Survey data available so far in the first quarter have not shown any negative signs yet, though that will change going forward as big companies like Boeing rethink tariff impacts. The prospects for job growth, for consumer spending, and for small business investment spending still appear to be solid, according to The Conference Board. If these indicators are right, they point to further declines in the unemployment rate in the months ahead and to a pickup in consumer spending as employment and incomes keep growing, HSBC analysts wrote in a report published on Monday.

With a stronger economic outlook comes more investment. Not only from big corporations but also mid-sized private businesses. Greater capital expenditures and pent-up productivity gains from technology investment could lift growth even more over the long term, not just this year and next. Advancement in technology could contain inflation and help contain overheating.

Aalok Devkota Puts Up A Winning Quarter By Playing Exceptional Defense

Aalok Devkota has outperformed 75% of U.S. equity mutual fund managers for the last 3 years in part because we allow him to take defensive action for our clients when he sees fit. He turned defensive about  2 weeks ago, and as a result closed out a winning quarter with a profitable March.

Ken Kam: Congratulations on a great quarter.

Aalok Devkota: I had an outstanding first quarter. My fund returned 6.82% vs. -0.76% for the S&P 500.

Kam: What worked for you?

Devkota: There were few things that worked in my favor. Twitter and Baozun, two of my largest positions, held up very well during the selloff in February. Twitter was actually up in February.

Kam: You made a timely decision to turn defensive a couple of weeks ago by reducing your market exposure to just 60%. How did you know it was time to do that?

Devkota: I follow the credit market to determine what the equity market could do and some of the variables that I track there were showing weakness.

Historically when we see a volatility expansion we see a retest after few weeks to months. So when the market rebounded after the initial selloff I took that opportunity to sell some of the holdings and buy an inverse ETF to hedge part of the positions.

Kam: Can you explain why you bought an inverse ETF?

Devkota: An inverse ETF, is basically like any ETF but moves in the opposite direction to the market. I rarely use inverse ETFs but it has helped me to minimize the volatility. The last time I bought an inverse ETF was in August 2015.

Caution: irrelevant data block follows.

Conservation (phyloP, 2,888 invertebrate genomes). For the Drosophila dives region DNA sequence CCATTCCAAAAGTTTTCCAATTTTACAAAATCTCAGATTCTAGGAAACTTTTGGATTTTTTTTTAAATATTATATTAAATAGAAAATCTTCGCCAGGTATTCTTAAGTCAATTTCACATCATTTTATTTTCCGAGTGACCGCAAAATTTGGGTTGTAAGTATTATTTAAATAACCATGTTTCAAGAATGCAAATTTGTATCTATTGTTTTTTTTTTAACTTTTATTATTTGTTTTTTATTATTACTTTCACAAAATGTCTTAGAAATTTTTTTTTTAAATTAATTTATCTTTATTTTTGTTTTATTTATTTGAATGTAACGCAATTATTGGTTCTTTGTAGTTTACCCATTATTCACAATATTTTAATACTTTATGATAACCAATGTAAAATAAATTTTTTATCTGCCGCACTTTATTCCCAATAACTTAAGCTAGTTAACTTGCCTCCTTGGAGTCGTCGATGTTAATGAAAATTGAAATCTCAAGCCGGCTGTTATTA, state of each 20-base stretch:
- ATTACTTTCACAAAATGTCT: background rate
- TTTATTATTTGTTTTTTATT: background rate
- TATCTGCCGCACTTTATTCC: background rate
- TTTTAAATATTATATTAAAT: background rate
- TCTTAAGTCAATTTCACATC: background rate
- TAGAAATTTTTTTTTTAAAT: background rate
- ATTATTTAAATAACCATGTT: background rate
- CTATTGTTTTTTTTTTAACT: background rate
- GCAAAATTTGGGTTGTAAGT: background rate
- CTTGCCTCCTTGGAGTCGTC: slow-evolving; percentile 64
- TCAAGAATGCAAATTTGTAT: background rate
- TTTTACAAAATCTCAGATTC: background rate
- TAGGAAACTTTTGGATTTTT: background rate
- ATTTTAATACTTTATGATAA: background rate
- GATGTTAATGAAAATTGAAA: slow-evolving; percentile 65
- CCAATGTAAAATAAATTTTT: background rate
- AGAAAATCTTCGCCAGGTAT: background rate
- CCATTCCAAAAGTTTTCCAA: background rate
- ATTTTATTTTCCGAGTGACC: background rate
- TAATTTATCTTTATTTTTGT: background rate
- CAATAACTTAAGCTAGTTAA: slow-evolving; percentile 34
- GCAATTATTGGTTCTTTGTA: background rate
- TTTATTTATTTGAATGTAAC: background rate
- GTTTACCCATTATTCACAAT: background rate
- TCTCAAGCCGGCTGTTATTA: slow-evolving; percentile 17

When I look at the current market and compare it to historical market, I see several similarities with 1987, 2007 and 2015.

In October of 1987 we had one of the largest one-day drops. The end of 2007 was the beginning of the great recession and in 2015 we saw the market drop but it rebounded quickly.

I do not know if the current market will be like one of these past scenarios, but I was watching it carefully because I was worried.

Kam: Do you think we are in a bear market?

Devkota: It is too early to tell if the first quarter was a much needed correction or the beginning of a new bear market. Regardless, I would rather be safe than sorry so I raised cash and reduced my market exposure with the inverse ETF.

Kam: Today you sold your inverse ETF. Does that mean you believe the risk of a bear market has dropped?

Sears Holding, Delta Air hit by customer data breach at tech firm

a large air plane on a runway at an airport: A Delta Air Lines flight is pushed put of its gate at the airport in Salt Lake City

Department store chain Sears Holding Corp (SHLD.O) and Delta Air Lines Inc (DAL.N) said on Wednesday some of their customer payment information may have been exposed in a cyber security breach at software service provider [ 24]7.ai.

Sears said it was notified of the incident in mid-March and the incident led to unauthorized access to the credit card information of under 100,000 of its customers.

Technology firm [ 24]7.ai, which provides online support services for Delta, Sears and Kmart among other companies, found that a cyber security incident affected online customer payment information of its clients, it said